Bye-bye, private office: Workspaces are all about openness
October 23, 2012
by Deborah L Cohen, Crain's Chicago Business
Chalk it up to a younger generation, technology that lets workers untether from their desks, the pressure to keep overhead down and a shift in cultural norms. Whatever the cause, more companies are opting to minimize the private office spaces that once separated higher-ups from underlings.
"I think we're in a transformation from me space to we space," says Todd Heiser, design director at Gensler, the firm responsible for open offices including the Merchandise Mart's 1871 co-working space and the Girl Scouts of Greater Chicago and Northwest Indiana. "We know that most successful companies collaborate more, they socialize more and they learn more."
Gensler found a direct link between higher profit and collaboration. Employees at top-performing businesses spend 23 percent more time working together than average companies, according to its 2008 workplace survey, which polled 900 workers nationally. The study suggests that effective office design correlates to improved business performance.
The push for more public space is playing out in design selections by companies throughout the Chicago area, from Groupon Inc. and technology incubators to traditional corporations such as Hillshire Brands, formerly Sara Lee Corp.'s North American meats business, which is moving to more open offices in the West Loop. Even tradition-bound industries such as law and accounting are embracing the trend.
"It's not necessarily where do I work, it's how do I work, who do I worth with," says Michael Berger, partner at architectural firm Partners by Design Inc., which designed the open offices on North Canal Street that house credit-card processing company Braintree Inc.
Some companies see these collaborative layouts as opportunities to showcase their work, providing more transparency to customers at a time when budgets are tight and every dollar counts.
"The power of the space to communicate our identity and who we are is very convincing," says Peter Dixon, senior partner and creative director at brand consultancy Prophet, whose West Loop location features collaboration space for employees and clients. "I would venture to say that the office has sold enough business to pay for itself."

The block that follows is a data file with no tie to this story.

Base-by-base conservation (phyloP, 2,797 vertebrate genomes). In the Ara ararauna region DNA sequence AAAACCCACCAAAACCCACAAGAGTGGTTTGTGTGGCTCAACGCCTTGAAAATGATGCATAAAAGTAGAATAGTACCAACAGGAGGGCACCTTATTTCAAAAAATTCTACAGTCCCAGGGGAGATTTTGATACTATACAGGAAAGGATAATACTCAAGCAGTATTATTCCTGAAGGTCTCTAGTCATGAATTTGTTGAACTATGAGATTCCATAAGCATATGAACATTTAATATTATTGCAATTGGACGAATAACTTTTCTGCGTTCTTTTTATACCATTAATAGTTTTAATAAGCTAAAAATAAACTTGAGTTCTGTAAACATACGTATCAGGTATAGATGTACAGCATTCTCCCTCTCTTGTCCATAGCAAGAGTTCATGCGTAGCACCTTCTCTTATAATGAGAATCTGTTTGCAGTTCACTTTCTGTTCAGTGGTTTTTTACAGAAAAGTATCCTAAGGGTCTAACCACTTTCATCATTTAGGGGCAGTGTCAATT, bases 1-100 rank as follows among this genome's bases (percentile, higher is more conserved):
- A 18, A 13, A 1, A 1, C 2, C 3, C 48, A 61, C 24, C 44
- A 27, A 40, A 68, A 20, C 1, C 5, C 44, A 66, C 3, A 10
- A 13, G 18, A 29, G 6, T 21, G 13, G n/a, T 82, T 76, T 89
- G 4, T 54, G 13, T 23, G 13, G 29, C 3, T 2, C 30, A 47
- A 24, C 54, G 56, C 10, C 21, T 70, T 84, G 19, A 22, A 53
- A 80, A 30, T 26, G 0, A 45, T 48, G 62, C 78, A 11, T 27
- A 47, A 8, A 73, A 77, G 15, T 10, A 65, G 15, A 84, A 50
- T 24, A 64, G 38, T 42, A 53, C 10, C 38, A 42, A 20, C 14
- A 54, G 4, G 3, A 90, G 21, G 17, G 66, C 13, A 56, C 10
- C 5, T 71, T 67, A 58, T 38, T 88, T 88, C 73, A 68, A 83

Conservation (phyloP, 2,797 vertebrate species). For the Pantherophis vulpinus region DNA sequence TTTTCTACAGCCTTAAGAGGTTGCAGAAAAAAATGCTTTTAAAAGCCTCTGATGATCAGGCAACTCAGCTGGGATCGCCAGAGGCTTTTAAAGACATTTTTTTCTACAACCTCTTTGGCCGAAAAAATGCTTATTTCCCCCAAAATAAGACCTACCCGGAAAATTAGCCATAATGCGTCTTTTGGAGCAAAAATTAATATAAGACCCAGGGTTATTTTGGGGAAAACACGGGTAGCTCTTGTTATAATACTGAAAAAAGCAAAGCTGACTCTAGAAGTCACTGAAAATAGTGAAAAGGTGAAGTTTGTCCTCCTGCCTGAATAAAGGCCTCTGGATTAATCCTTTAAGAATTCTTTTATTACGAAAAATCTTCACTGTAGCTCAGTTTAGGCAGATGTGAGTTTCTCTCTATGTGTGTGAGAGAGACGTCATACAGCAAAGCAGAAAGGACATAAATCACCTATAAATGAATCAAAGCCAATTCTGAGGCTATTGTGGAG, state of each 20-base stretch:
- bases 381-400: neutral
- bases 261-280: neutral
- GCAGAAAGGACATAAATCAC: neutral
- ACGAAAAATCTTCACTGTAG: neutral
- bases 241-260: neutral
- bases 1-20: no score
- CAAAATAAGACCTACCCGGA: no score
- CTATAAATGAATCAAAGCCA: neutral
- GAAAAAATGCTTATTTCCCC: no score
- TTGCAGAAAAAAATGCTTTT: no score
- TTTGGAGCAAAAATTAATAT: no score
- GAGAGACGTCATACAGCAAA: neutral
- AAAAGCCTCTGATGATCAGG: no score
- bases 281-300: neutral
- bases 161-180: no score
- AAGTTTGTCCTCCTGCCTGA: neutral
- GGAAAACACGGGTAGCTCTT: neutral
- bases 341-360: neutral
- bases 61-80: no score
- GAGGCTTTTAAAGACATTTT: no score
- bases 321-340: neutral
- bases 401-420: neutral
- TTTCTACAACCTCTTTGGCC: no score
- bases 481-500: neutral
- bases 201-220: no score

Jennifer Nicks, director of operations at Two by Four, an advertising agency that occupies two floors at 10 N. Dearborn St., agrees. The agency's central open area has metal walls and whiteboards for brainstorming and bleachers for presentations.
"Sometimes we have client meetings out in the open area," she says. "It's easier to just walk your client through the work that's hanging on the wall during the concepting process."
Meanwhile, with the lines between home and work continuing to blur, real estate developers are giving more thought to elements that offer flexibility to workers, considerations that often translate into shared space.
Bradley Business Center, a 350,000-square-foot commercial space on the North Side that will house up to 15 business tenants, has communal spots that include a two-story glass atrium lounge, an event space and outdoor areas for grilling and recreation. Part of the roof will be dedicated to a large urban farm.
Concerns such as increased noise and lack of privacy can be overcome with the right planning, says Chantal Lapointe, an interior designer at Gary Lee Partners. On the plus side, an open design typically results in a smaller overall footprint and lower rent for the corporation, she says.
Even so, the United States is considered by some to be a latecomer to a movement that is already prevalent throughout Europe. And for many U.S. companies, the switch remains a tough sell.
Says Partners by Design's Mr. Berger: "America is about the great American frontier, and people want to understand what they own. People are hesitant to give up their space."
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